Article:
Some government programmes and grassroots anti-corruption movements have used digital technology to tackle illicit financial flows; financing for micro, small and medium-sized enterprises needs to be strengthened; economic governance and business regulation should be improved; and technical support should be provided, for infrastructure and transport development projects.

“To ensure sustainable development for generations to come we must work together now”, said Mr. Muhammad-Bande. “Our actions must be guided by the spirit of cooperation and solidarity”.

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Vienna Discussion Forum 2019 on ending violence against women

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The first Vienna Discussion Forum, a platform to discuss and call for action on gender equality within the context of the Sustainable Development Goals (SDGs), addressed gender-based violence from the perspective of the respective mandates of the United Nations Industrial Development Organization (UNIDO) and the United Nations Office on Drugs and Crime (UNODC), namely women’s economic empowerment (SDGs 8 and 9), and crime prevention, criminal justice responses (SDG 16). The Forum, which marked the International Day for the Elimination of Violence against Women (25 November), was organized by UNIDO and the UNODC, together with the representatives of Finland, Norway and Sweden.

It is clear that we need to develop comprehensive approaches to address violence against women. Crime prevention and criminal justice responses and women’s economic empowerment can complement each other in this endeavour,” said UNIDO Director General LI Yong. “We work together with governments, the private sector and civil society to develop gender-responsive and inclusive industrial policies. We aim to promote enabling working environments that allow for women to thrive both professionally and personally.”

The Executive Director of UNODC, Yury Fedotov and H.E. Thomas Blomqvist, Minister for Nordic Cooperation and Equality of Finland, joined the Director General in opening the event. Fedotov underscored that “gender-based violence stops women and girls from exercising their human rights and fundamental freedoms. It hinders achievement of all of the Sustainable Development Goals – not only Goal Five on gender equality – and holds back humanity from fulfilling our potential”.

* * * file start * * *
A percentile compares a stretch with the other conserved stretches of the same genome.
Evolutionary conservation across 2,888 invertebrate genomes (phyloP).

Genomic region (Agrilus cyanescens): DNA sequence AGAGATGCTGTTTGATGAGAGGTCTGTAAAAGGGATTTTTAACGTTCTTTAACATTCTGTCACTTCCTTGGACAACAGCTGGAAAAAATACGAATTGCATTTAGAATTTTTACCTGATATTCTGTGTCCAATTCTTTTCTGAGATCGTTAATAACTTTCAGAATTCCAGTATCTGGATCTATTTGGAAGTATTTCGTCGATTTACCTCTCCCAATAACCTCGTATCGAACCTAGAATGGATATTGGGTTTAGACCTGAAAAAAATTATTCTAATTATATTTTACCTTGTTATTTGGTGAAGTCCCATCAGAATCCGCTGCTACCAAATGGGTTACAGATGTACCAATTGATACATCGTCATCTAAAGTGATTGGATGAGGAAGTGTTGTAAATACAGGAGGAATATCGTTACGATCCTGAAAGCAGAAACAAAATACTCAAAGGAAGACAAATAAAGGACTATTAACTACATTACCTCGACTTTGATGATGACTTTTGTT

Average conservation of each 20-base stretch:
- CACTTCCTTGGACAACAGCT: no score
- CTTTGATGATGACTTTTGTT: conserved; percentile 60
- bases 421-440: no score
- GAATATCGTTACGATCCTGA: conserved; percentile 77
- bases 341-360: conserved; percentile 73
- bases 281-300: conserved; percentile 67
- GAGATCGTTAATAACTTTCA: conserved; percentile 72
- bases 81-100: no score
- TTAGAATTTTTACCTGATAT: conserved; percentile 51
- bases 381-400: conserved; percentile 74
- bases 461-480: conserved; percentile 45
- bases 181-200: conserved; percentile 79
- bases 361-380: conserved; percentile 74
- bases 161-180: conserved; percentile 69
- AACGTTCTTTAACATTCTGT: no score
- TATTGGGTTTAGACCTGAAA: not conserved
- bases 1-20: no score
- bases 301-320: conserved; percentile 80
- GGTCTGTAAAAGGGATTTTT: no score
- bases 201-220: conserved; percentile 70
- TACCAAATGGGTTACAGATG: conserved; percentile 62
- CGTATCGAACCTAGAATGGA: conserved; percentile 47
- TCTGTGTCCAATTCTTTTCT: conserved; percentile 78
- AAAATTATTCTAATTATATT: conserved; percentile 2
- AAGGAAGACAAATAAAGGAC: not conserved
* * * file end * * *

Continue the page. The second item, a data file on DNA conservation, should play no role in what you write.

Minister Blomqvist reminded the audience that the Beijing Declaration and Platform for Action were adopted almost 25 years ago”, but while “considerable progress has been made, we still have a long way to go”.

The opening remarks were rounded off by H.E. Lourdes Victoria Kruse, Permanent Representative of the Dominican Republic to the United Nations in Vienna, who recounted the story of the Mirabal sisters, three Dominican political activists whose assassination on 25 November 1960 is remembered as the International Day for the Elimination of Violence against Women.

The Vienna Discussion Forum revolved around a morning panel discussion related to UNODC’s mandate, discussing crime prevention and criminal justice responses to violence against women, and a UNIDO-led afternoon panel discussion on women’s economic empowerment and the resilience that increased economic opportunity can foster against violence and abuse.

Moderated by Monica Carco, the Chief of UNIDO’s Rural Entrepreneurship, Job Creation and Human Security Division, the afternoon panel united Laura Capobianco, Global Advisor on Safe Public Spaces at UN Women, Beatrice Gakuba, Executive Director of AWAN-Africa, Sami Nevala, Policy Coordinator for Statistics at the European Union Agency for Fundamental Rights, and Haya Sheikh Yasin, CEO of Quick Packaging Company, a member of the Palestine Businesswomen Association.

The discussion concluded that women’s economic and social empowerment is among the strategies that are effective in preventing violence against women. However, to ensure empowerment is not met with backlash, the creation of economic opportunities for women should be accompanied by i.e. community-based interventions and the development of policies and institutions that address the multiple forms of structural discrimination that still exist; while the occurrence of violence against women is independent of development status, this is especially important in specific regional contexts, such as those of extreme poverty, conflict or displacement. Panellists called on the international community to take action by urging for more solidarity and concerted and intersectional responses by governments, civil society and international organizations to violence against women. Panellists also highlighted education as a transformative measure to allow women to economically emancipate themselves and counter detrimental social norms, such as child marriage. Finally, the importance of engaging men in the discussion around gender-based violence, was raised.

As organizers, the Director General of UNIDO, the Executive Director of UNODC and the Permanent Representatives of Finland, Norway and Sweden came together as five International Gender Champions in organizing the Vienna Discussion Forum. The outcome will feed into the review process of the 25th anniversary of the Beijing Declaration and Platform for Action. It is envisioned that the Vienna Discussion Forum will be turned into an annual platform to address gender equality in the context of the Sustainable Development Goals.